FRANKFURT (Reuters) - The financial market crisis could cause losses of up to $600 billion at banks and other financial institutions worldwide, a German magazine reported on Saturday, citing an internal report by German financial watchdog BaFin.
The $600 billion figure represents a worst-case scenario for losses linked to the financial turmoil sparked by the meltdown in the U.S. subprime mortgage market, Der Spiegel magazine said in a story released in advance of publication on Monday.
“Based on current knowledge and the market situation, we believe $430 billion is more likely,” the magazine quoted what it said was a 16-page report by BaFin as saying.
BaFin calculated that banks had already acknowledged about $295 billion in losses, of which Germany accounted for around 10 percent, the magazine said.
Extrapolating from this percentage, German banks could suffer $60 billion in losses in the worst case and $43 billion in the more favorable scenario, the magazine added.
However, the magazine also said BaFin cited the risk that the financial crisis could spread beyond the banking sector to affect hedge funds, insurance companies, pension funds and even some non-financial companies.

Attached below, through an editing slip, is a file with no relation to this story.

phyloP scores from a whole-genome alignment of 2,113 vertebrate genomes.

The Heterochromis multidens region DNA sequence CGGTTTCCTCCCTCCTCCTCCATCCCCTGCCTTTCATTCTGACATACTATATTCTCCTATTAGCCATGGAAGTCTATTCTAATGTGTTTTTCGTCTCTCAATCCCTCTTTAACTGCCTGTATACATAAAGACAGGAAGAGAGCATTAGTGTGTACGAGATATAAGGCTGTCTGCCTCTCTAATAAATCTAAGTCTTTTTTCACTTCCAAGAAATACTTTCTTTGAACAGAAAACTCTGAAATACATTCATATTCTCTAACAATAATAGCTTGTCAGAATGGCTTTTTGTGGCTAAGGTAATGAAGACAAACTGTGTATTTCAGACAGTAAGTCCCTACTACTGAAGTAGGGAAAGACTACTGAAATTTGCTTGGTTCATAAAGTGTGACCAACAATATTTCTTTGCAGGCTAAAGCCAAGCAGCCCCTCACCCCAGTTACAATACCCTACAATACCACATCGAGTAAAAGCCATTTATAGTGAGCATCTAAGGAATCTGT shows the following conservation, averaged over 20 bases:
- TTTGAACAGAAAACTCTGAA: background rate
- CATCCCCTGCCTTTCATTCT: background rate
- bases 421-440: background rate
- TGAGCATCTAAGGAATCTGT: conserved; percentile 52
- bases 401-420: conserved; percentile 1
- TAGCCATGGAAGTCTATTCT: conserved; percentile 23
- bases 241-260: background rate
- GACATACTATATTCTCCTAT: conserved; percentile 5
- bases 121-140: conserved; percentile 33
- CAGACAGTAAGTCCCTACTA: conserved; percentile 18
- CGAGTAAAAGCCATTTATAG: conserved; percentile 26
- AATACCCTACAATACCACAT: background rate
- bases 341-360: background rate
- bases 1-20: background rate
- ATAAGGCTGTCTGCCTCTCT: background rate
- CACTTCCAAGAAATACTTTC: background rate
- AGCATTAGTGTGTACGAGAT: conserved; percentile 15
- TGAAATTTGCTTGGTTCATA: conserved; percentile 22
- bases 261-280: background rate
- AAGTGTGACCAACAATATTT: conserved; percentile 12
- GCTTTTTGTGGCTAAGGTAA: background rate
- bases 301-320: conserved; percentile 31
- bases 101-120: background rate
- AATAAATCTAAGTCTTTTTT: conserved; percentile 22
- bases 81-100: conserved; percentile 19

A BaFin spokeswoman declined to comment on the Spiegel report but said the watchdog had prepared a discussion paper ahead of a two-day meeting of financial regulators and central bankers in Rome that ended on Saturday.
A figure of around $300 billion for losses reported to date came from publicly available sources, she said.
German mass-circulation Bild newspaper reported on Friday that German banks could face as much as 70 billion euros ($110 billion) in writedowns on their investments as a result of the credit crisis, citing “speculation by banking insiders” for the report.
A spokesman for Germany’s Finance Ministry on Friday also said worldwide losses so far were about $300 billion but said he was not aware of the 70 billion euro figure mentioned in Bild.
Germany’s big listed banks such as Deutsche Bank (DBKGn.DE), Commerzbank (CBKG.DE) and Deutsche Postbank DPBGn.DE have largely escaped the huge subprime-related writedowns seen at some international rivals.
However, the country’s state-sector banks have been hit hard, with two of their number nearly collapsing after billions of euros in risky investments turned bad.
Reporting by Jonathan Gould